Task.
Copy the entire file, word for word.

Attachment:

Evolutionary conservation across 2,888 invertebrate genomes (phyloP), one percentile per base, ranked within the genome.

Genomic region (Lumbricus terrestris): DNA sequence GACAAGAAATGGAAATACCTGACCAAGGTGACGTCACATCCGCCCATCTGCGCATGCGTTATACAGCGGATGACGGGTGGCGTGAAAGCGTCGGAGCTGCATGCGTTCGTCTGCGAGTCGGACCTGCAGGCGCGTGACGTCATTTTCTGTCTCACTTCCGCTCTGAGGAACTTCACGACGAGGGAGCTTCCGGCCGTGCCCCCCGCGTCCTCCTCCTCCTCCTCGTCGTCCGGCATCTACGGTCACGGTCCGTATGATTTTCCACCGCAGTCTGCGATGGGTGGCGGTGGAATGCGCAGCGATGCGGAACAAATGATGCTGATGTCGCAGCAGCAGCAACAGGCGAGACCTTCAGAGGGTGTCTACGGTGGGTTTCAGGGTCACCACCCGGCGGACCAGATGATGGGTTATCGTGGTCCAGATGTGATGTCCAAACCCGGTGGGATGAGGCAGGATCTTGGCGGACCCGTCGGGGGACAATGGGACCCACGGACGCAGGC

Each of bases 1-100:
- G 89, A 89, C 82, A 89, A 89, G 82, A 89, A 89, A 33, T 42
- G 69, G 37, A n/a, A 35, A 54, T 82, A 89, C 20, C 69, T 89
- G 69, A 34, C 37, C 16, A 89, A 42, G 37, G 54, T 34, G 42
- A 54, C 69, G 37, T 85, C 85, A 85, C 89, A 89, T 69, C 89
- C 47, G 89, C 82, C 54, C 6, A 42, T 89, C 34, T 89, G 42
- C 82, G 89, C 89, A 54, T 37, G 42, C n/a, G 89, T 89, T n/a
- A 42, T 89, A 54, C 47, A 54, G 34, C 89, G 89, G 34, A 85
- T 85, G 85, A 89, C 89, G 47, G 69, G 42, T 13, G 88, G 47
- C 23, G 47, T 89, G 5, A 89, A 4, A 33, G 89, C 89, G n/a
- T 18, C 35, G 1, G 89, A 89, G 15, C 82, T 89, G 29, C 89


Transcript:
Evolutionary conservation across 2,888 invertebrate genomes (phyloP), one percentile per base, ranked within the genome.

Genomic region (Lumbricus terrestris): DNA sequence GACAAGAAATGGAAATACCTGACCAAGGTGACGTCACATCCGCCCATCTGCGCATGCGTTATACAGCGGATGACGGGTGGCGTGAAAGCGTCGGAGCTGCATGCGTTCGTCTGCGAGTCGGACCTGCAGGCGCGTGACGTCATTTTCTGTCTCACTTCCGCTCTGAGGAACTTCACGACGAGGGAGCTTCCGGCCGTGCCCCCCGCGTCCTCCTCCTCCTCCTCGTCGTCCGGCATCTACGGTCACGGTCCGTATGATTTTCCACCGCAGTCTGCGATGGGTGGCGGTGGAATGCGCAGCGATGCGGAACAAATGATGCTGATGTCGCAGCAGCAGCAACAGGCGAGACCTTCAGAGGGTGTCTACGGTGGGTTTCAGGGTCACCACCCGGCGGACCAGATGATGGGTTATCGTGGTCCAGATGTGATGTCCAAACCCGGTGGGATGAGGCAGGATCTTGGCGGACCCGTCGGGGGACAATGGGACCCACGGACGCAGGC

Each of bases 1-100:
- G 89, A 89, C 82, A 89, A 89, G 82, A 89, A 89, A 33, T 42
- G 69, G 37, A n/a, A 35, A 54, T 82, A 89, C 20, C 69, T 89
- G 69, A 34, C 37, C 16, A 89, A 42, G 37, G 54, T 34, G 42
- A 54, C 69, G 37, T 85, C 85, A 85, C 89, A 89, T 69, C 89
- C 47, G 89, C 82, C 54, C 6, A 42, T 89, C 34, T 89, G 42
- C 82, G 89, C 89, A 54, T 37, G 42, C n/a, G 89, T 89, T n/a
- A 42, T 89, A 54, C 47, A 54, G 34, C 89, G 89, G 34, A 85
- T 85, G 85, A 89, C 89, G 47, G 69, G 42, T 13, G 88, G 47
- C 23, G 47, T 89, G 5, A 89, A 4, A 33, G 89, C 89, G n/a
- T 18, C 35, G 1, G 89, A 89, G 15, C 82, T 89, G 29, C 89